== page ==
Share facts or photos of intriguing scientific phenomena.

Facts About Antarctica for Kids That Will Stoke Their Curiosity

Facts About Antarctica for Kids
Extremely cold (-100°C), totally dry and very windy! Most of the facts about Antarctica for kids revolve around the freezing, inhospitable conditions prevailing in this region; and that is somewhat surprising, considering that the continent of Antarctica has much more to it than what meets the eye.
Pankaj Chobharkar
Last Updated: Feb 14, 2018
It goes without saying, that Antarctica - located at the south pole of the Earth, is the coldest region of our planet. Over 98 percent of this continent is covered with thick ice, with an average thickness of approximately 1 mile. While some species have adapted themselves to the harsh conditions prevailing in Antarctica, no humans are found on this continent - except for some adventure enthusiasts and scientists who stay there for a part of the year. Not many animals can survive the dry and cold climate of this continent either; those few which have adapted themselves for survival include species like the penguins, seals, etc., all of which symbolize this part of the world.
Though Antarctica is not suitable for human habitation, nor does it boast of biodiversity on the lines of the tropical regions or the Arctic tundra, it is not a useless piece of land as many believe it to be. Owing to the freezing temperature prevailing in this region (the lowest temperature that Antarctica has experienced is -128.6°F), the continent is considered to be the 'best laboratory of the world' by the scientific fraternity.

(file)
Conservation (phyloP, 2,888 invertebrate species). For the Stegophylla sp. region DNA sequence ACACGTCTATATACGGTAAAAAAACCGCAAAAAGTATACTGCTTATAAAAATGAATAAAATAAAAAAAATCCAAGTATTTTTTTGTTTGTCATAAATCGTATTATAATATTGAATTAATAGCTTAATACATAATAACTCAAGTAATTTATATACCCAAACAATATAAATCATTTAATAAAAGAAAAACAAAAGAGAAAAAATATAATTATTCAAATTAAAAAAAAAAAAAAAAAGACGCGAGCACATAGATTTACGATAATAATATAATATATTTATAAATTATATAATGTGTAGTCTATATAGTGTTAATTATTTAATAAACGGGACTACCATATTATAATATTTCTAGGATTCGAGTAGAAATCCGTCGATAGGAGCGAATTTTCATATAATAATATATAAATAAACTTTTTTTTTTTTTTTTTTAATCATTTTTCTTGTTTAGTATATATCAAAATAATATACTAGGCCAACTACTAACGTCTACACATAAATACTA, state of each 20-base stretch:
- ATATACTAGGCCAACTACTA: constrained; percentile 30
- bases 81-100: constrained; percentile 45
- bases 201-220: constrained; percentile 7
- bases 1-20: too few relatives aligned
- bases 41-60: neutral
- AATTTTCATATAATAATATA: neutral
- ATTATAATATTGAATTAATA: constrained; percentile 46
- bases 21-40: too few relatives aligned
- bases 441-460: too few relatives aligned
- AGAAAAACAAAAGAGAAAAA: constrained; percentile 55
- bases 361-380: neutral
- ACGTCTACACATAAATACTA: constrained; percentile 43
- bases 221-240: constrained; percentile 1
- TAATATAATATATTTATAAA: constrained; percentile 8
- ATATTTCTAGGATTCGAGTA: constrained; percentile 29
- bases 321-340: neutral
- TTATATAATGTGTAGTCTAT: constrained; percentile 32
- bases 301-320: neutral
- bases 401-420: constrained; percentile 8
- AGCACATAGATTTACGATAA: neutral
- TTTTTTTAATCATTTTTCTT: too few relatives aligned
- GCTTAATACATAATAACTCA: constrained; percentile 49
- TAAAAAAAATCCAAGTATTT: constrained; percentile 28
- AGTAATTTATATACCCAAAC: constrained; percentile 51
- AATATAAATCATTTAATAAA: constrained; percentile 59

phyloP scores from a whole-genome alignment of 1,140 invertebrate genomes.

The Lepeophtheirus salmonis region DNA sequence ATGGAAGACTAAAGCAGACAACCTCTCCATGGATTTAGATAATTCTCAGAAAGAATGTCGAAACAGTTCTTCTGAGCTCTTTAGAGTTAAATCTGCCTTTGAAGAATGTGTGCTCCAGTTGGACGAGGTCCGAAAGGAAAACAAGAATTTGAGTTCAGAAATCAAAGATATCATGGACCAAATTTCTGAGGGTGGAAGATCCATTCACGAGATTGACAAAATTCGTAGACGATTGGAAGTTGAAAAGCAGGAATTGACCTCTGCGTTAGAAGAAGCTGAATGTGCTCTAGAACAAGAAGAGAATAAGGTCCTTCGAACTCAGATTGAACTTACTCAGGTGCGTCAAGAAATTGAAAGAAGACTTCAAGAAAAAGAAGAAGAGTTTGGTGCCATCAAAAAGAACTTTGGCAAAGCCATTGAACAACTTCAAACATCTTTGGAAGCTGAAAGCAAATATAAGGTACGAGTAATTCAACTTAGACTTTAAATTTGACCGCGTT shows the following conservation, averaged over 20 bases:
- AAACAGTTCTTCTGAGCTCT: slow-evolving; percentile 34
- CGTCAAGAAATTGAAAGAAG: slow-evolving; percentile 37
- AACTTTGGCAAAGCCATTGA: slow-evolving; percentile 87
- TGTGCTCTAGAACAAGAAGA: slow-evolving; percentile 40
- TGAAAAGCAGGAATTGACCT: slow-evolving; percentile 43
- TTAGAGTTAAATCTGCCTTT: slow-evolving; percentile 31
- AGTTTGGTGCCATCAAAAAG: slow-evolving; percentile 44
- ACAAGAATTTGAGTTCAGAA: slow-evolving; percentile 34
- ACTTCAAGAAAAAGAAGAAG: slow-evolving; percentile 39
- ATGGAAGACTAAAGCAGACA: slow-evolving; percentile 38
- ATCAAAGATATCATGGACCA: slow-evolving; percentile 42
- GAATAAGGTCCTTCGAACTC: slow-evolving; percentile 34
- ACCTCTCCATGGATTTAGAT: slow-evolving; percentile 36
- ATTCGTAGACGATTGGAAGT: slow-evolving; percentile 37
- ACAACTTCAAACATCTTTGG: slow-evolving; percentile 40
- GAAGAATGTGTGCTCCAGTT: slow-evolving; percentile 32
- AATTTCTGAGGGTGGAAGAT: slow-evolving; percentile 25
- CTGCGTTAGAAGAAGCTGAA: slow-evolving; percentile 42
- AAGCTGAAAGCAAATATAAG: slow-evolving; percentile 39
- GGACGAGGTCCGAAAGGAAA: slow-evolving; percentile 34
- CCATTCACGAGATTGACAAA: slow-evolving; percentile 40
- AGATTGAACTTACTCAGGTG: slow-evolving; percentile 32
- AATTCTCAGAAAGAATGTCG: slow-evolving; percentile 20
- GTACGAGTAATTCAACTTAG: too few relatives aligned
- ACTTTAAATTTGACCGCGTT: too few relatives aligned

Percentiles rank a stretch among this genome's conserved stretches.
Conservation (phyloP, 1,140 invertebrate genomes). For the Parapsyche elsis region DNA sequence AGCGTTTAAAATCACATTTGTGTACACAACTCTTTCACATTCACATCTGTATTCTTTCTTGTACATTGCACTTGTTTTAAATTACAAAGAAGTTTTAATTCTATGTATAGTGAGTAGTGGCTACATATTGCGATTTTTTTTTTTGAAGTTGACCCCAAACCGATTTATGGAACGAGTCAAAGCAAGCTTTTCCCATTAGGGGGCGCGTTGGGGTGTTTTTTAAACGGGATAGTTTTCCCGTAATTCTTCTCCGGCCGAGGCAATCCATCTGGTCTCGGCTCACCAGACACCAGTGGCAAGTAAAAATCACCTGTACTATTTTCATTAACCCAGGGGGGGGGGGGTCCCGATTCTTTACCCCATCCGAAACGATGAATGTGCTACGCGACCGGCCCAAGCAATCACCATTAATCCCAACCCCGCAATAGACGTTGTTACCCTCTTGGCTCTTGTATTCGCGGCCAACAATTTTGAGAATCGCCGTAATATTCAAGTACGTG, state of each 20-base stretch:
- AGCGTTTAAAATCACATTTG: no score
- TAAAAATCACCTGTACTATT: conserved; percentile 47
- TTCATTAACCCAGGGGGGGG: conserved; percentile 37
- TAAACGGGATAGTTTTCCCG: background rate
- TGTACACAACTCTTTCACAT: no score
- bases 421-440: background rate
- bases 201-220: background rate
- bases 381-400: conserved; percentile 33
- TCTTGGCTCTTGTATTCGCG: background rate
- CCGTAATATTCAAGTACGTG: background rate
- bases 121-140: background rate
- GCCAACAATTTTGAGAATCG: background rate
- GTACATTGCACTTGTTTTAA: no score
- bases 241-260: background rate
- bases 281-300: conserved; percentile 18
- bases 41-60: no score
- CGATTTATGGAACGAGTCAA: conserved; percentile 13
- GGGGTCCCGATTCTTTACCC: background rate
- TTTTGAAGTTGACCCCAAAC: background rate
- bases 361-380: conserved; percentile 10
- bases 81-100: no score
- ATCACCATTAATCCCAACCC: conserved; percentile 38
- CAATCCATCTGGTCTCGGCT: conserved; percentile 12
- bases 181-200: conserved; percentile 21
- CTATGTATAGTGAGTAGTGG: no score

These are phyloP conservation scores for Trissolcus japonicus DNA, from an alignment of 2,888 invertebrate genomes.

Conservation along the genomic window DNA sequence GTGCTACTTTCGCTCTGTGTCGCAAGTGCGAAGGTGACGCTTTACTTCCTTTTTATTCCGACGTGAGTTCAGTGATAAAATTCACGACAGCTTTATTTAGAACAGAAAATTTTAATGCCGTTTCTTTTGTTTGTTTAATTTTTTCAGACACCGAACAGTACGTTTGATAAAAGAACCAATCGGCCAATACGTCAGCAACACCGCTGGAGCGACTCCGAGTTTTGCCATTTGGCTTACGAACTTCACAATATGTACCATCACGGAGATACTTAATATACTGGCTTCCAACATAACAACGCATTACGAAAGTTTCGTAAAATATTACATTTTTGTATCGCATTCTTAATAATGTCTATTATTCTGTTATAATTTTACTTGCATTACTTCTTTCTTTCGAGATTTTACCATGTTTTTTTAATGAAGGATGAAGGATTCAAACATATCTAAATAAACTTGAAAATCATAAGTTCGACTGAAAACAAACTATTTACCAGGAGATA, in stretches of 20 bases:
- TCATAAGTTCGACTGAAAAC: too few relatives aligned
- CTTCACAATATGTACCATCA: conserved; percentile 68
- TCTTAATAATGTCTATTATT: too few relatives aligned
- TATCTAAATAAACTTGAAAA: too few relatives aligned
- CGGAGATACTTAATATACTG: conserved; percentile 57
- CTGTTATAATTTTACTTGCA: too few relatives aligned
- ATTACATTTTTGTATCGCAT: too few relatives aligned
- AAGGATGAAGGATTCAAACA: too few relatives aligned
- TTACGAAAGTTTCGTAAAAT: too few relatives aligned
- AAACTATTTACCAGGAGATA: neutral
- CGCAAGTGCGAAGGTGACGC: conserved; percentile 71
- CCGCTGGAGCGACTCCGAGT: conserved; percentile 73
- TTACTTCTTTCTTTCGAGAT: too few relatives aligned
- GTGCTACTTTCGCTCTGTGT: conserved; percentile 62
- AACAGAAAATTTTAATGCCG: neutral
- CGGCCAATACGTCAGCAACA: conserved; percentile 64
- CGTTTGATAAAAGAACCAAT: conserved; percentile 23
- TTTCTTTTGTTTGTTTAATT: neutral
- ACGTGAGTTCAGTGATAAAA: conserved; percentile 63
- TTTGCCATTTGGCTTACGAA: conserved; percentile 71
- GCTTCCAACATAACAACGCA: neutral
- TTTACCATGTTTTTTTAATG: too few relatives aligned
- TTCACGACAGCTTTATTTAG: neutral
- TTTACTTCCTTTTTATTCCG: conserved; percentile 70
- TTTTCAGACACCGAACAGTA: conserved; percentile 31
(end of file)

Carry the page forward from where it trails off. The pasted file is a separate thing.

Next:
FAQs About Antarctica
Even though the facts about Antarctica are quite interesting, they are less likely to grab the attention of kids - unless they are presented in a child-friendly, easy-to-understand format. With that in mind, we have compiled some Antarctica facts in a FAQ format which makes them fun to read and easier to understand. So let us get started with some interesting Antarctica for kids which will introduce them to the coldest continent of the Earth.
What is the Size of Antarctica?
Antarctica is the 5th largest continent in the world, with an area of 5,400,000 sq mi or 14,000,000 sq km (small islands in the vicinity included.) That makes it nearly twice as large as Australia, and about half the size of America. That being said, one also has to make a note of the fact that this continent spans across 5,400,000 sq mi only when it is ice covered. In its ice-free state, Antarctica only spans across an area of 110,000 sq miles.
This image shows a view of the Earth on September 21, 2005 with the full Antarctic region visible.
A satellite view of the Antarctic Ice Sheet
Which Nation Does Antarctica Belong To?